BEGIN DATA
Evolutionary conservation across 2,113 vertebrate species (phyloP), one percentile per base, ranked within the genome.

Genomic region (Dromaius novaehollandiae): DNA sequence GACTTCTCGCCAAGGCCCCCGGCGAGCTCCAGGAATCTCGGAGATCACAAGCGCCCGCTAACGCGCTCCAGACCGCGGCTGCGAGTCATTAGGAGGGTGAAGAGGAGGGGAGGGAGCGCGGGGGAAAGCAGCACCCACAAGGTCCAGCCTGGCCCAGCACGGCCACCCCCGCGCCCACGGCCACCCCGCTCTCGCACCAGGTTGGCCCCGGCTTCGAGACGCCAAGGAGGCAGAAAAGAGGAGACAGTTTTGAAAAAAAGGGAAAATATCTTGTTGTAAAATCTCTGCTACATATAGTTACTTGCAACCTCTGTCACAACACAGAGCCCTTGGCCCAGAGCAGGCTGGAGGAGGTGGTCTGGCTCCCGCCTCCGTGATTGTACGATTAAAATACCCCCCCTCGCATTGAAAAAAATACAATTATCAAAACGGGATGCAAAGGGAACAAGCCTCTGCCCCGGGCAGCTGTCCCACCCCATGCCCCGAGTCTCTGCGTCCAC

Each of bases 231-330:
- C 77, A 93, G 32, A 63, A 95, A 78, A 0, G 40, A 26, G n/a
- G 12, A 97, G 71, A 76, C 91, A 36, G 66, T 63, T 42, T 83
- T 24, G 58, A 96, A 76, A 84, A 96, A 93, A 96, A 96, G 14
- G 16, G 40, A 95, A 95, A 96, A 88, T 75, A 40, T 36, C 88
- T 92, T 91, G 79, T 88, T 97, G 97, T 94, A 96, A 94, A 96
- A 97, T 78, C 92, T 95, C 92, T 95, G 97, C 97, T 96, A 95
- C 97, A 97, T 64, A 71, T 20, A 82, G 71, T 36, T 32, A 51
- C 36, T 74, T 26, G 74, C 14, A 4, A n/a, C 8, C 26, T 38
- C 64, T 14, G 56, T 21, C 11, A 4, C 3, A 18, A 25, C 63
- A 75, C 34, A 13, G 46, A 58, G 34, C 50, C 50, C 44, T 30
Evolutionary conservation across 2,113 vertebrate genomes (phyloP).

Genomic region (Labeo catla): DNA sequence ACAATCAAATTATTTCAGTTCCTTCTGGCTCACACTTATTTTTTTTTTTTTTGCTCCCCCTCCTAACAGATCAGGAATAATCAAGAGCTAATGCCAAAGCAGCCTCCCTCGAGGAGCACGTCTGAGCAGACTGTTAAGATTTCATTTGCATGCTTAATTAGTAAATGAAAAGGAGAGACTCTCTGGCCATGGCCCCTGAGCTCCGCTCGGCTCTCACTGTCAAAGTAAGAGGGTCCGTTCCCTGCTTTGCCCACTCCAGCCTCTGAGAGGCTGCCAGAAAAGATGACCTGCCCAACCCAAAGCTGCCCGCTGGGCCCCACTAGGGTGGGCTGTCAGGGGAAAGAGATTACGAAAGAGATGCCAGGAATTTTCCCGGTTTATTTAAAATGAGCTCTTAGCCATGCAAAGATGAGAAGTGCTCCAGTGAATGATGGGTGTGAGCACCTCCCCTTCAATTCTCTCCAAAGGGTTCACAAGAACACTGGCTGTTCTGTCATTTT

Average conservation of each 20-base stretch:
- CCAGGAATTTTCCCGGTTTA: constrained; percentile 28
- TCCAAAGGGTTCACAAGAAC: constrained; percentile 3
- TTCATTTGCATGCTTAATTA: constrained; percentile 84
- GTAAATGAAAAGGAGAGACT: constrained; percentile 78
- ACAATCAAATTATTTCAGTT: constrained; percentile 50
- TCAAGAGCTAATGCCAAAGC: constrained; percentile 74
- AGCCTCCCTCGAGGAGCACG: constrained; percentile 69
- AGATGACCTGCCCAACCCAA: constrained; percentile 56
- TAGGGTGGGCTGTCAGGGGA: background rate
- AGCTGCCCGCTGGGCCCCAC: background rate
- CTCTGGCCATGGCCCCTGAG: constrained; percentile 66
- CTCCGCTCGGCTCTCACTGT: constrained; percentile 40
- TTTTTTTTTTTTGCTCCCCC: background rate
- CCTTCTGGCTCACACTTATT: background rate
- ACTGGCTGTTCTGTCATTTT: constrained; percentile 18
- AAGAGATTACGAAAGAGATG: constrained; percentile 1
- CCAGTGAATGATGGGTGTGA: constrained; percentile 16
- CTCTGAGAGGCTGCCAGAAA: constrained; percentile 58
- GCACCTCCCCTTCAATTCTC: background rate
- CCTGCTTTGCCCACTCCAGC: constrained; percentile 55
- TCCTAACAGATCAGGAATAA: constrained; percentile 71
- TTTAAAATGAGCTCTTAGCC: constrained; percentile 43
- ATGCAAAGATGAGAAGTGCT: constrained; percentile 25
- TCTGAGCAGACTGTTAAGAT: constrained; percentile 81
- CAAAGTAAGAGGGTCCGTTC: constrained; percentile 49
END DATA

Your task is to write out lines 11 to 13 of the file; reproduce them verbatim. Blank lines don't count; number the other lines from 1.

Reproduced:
- C 36, T 74, T 26, G 74, C 14, A 4, A n/a, C 8, C 26, T 38
- C 64, T 14, G 56, T 21, C 11, A 4, C 3, A 18, A 25, C 63
- A 75, C 34, A 13, G 46, A 58, G 34, C 50, C 50, C 44, T 30